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 End-User Documentation

Cell Referencing

A cell reference is a set of coordinates that specify the position of a cell or cell range on a worksheet. Use cell references in formulas to obtain and process data contained in the corresponding cells. The results of formulas that use cell references are automatically updated each time the values of these cells are changed.

SpreadsheetControl supports the following cell reference types.

Expanded A1 Cell References

The A1 cell reference style is used by default. The A1 cell reference is a combination of column and row headings to which the cell belongs - a column letter is followed by a row number. By default, column and row headings are displayed at the top and at the left of a worksheet (see How to: Show and Hide Row and Column Headings).

The following table provides examples of A1 references to a single cell, and various cell ranges (including references to entire rows and columns).

Cell Reference

Description

E7 Refers to a single cell located at the intersection of column E and row 7.
A2:B5 Refers to a range that includes cells from the top left cell A2 to the bottom right cell B5.
B:B Refers to a range that includes the entire column B.
B:H Refers to a range that includes the entire columns from B to H.
5:5 Refers to a range that includes the entire row 5.
5:10 Refers to a range that includes the entire rows from 5 to 10.

When used in a formula, a cell reference can be relative, absolute or mixed, depending on whether or not it should be automatically adjusted when the formula is copied.

  • Relative Cell References

    A relative cell reference in a formula is based on the relative position of a referenced cell and a cell containing a formula. To keep this relative position unchanged, the cell reference is automatically changed each time you copy a formula to another cell. For example, if you copy a formula with a relative reference to cell B2 from cell C3 to D6, the reference will automatically change from B2 to C5.

  • Absolute Cell References

    An absolute cell reference in a formula always refers to a specific cell, and it does not change if the formula is copied or moved to another cell. In absolute cell references, the column letter and row number are preceded by the '$' sign. For example, if you copy a formula with an absolute reference to cell B2 from cell C3 to D6, the reference will remain unchanged ($B$2).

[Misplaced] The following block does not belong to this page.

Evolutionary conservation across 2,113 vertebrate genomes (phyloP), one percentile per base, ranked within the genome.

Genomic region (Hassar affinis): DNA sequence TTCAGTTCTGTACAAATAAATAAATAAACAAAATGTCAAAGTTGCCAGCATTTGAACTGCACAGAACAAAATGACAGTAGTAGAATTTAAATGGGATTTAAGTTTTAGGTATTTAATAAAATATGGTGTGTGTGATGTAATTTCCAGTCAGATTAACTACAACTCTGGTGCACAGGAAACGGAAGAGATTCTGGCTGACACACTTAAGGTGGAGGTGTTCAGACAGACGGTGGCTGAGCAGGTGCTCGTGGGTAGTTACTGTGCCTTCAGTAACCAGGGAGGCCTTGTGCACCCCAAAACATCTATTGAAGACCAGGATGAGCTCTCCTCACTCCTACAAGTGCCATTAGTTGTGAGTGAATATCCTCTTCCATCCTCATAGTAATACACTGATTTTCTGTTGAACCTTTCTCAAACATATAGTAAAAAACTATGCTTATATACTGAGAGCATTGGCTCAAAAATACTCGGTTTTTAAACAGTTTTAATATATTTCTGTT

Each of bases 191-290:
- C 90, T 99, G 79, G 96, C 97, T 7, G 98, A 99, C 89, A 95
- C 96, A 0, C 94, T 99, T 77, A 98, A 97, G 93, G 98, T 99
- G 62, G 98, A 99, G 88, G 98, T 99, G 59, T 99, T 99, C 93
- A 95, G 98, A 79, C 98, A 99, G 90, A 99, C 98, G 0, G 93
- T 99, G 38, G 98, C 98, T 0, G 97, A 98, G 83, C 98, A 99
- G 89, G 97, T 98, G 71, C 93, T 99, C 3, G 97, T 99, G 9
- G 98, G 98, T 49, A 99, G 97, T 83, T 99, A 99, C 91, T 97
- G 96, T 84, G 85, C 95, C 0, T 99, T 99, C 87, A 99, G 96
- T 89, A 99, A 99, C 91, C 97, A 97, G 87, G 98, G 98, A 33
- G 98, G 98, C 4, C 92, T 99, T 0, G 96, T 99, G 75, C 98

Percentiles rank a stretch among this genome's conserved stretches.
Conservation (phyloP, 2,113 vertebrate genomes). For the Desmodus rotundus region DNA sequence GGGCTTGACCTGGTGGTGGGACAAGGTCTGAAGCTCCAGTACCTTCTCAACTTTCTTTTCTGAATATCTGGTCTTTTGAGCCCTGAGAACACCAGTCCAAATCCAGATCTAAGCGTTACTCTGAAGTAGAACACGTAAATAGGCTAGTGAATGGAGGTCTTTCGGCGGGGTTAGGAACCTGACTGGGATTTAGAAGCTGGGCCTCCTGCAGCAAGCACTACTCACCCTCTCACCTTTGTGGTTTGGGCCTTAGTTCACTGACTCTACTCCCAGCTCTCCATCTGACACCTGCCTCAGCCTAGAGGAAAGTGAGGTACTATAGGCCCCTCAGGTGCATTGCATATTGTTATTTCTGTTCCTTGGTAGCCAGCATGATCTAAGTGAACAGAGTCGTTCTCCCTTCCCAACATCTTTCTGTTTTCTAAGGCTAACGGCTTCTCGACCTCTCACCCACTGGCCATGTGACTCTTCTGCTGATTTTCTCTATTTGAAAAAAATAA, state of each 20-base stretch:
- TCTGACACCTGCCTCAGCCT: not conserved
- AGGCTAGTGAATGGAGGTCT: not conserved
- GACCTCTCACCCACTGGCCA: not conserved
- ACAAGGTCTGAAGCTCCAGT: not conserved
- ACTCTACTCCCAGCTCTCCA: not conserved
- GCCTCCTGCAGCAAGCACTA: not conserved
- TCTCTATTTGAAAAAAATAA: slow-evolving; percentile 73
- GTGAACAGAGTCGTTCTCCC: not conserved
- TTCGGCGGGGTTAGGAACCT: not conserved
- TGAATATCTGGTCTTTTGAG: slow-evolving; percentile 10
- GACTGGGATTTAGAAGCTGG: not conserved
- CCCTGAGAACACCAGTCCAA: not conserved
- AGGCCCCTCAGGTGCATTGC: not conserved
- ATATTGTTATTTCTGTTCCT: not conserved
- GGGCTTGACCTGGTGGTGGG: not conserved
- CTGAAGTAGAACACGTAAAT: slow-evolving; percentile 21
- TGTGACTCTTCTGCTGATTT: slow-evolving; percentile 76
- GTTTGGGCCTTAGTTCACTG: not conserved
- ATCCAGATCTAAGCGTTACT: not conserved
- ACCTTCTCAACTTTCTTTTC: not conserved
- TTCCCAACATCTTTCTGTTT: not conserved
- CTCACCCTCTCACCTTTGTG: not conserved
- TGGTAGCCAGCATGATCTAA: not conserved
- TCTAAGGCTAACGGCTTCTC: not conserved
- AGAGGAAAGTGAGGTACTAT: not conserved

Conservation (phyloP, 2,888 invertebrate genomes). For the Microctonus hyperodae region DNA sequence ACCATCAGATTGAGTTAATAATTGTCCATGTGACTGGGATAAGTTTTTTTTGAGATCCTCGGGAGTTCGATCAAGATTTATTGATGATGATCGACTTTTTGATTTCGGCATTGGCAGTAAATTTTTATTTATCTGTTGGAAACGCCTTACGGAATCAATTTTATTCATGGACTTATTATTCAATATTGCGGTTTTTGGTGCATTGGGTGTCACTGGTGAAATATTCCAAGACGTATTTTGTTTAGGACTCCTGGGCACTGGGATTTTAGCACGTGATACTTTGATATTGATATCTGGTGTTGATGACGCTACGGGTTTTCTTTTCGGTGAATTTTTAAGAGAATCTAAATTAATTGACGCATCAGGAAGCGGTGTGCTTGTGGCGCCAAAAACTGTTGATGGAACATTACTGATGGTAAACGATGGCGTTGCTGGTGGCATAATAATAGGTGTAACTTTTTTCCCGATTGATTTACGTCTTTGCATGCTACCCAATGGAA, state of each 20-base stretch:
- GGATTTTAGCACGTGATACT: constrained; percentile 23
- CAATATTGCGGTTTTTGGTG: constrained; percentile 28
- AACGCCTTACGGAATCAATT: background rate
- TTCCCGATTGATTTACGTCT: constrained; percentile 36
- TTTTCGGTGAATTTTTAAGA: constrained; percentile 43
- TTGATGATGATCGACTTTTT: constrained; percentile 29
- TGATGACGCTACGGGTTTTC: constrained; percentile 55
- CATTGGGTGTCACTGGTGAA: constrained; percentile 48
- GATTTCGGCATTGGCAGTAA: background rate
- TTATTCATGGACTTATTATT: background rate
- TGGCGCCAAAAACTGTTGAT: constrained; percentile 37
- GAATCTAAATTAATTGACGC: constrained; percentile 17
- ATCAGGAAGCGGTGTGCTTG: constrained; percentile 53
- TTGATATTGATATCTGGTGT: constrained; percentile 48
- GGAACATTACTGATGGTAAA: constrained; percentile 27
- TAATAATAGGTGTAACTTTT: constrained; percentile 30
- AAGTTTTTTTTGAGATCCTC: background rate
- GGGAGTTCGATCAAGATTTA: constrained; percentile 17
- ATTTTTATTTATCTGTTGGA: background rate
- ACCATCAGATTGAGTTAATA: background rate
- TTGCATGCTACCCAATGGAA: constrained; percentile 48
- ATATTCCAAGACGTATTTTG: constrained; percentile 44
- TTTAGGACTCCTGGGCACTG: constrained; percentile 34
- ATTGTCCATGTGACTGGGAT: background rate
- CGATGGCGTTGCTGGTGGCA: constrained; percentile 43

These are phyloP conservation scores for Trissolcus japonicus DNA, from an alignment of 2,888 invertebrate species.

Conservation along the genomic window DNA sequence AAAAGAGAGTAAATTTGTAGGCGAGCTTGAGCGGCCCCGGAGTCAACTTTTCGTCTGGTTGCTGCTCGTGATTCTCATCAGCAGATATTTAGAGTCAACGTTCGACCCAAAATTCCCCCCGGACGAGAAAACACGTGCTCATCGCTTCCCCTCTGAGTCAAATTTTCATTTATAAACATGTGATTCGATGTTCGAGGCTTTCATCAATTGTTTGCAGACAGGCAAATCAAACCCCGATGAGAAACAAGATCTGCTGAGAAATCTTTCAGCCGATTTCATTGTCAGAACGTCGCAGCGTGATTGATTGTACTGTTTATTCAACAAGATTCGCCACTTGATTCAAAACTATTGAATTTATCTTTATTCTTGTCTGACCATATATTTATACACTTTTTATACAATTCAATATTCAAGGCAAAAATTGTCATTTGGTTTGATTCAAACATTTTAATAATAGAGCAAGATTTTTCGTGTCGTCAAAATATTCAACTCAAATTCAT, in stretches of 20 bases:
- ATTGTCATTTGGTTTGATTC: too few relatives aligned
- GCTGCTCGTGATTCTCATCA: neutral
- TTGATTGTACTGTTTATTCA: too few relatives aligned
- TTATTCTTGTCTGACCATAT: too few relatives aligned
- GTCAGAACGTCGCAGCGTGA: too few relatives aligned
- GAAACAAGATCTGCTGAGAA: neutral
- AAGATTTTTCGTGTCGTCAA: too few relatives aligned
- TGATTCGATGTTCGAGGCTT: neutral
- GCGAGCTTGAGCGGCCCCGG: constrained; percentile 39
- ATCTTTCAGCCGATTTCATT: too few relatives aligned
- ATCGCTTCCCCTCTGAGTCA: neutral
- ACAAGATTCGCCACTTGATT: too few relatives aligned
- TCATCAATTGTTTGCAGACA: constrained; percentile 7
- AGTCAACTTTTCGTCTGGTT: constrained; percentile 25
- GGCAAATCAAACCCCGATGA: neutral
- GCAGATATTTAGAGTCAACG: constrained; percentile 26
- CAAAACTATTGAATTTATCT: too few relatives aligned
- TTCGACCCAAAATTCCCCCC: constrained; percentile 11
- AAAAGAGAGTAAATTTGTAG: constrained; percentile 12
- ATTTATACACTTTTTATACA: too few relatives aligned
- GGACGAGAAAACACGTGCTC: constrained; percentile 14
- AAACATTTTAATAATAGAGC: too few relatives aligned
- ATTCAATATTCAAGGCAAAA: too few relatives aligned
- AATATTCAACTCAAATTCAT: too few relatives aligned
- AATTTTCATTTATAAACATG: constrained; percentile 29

• Mixed Cell References

    A mixed cell reference in a formula can either be combined from an absolute reference to a cell column and a relative reference to a cell row (for example, $B2), or from a relative reference to a cell column and an absolute reference to a cell row (for example, A$1). If the formula is copied, the absolute element of the mixed reference (the column letter or row number preceded by the '$' sign) will remain unchanged, and the relative element of the reference will automatically be adjusted.

    For example, if you copy a formula with the $C3 mixed reference from cell B2 to D6, the reference will change to $C7.

Expanded R1C1 Cell References

You can also use the R1C1 reference style, where both rows and columns are numbered in a worksheet. To switch on this style in a workbook, use the DocumentSettings.R1C1ReferenceStyle property. A cell reference of the R1C1 style is a combination of "R" followed by the row number and "C" followed by the column number.

Cell Reference

Description

R5C7 Refers to a single cell located at the intersection of row 5 and column 7.
R3C4:R7C10 Refers to a range that includes cells from the top left cell R3C4 to the bottom right cell R7C10.
C4 Refers to a range that includes the entire column 4.
C5:C7 Refers to a range that includes the entire columns from 5 to 7.
R10 Refers to a range that includes the entire row 10.
R12:R15 Refers to a range that includes the entire rows from 12 to 15.

Like the A1 cell reference style, the R1C1 cell reference style also supports the relative, absolute and mixed reference types.

  • Relative Cell References

    In relative R1C1 cell references, the row and column numbers are enclosed in square brackets. Positive numbers refer to cells below and/or to the right, relative to a cell containing a formula. Negative numbers refer to cells above and/or to the left, relative to the cell containing the formula.

    If an R1C1 cell reference does not include a row or column number, it refers to the cell in the same row or column that contains the cell with the formula.

    When you copy a formula with relative cell references in the R1C1 style, the notation of these cell references remains the same in copied formulas, while the A1 relative references are changed for each copied formula to keep the relative position of the referenced cell and the cell containing the formula.

  • Absolute Cell References

    In absolute R1C1 cell references, row and column numbers are used without brackets.

  • Mixed Cell References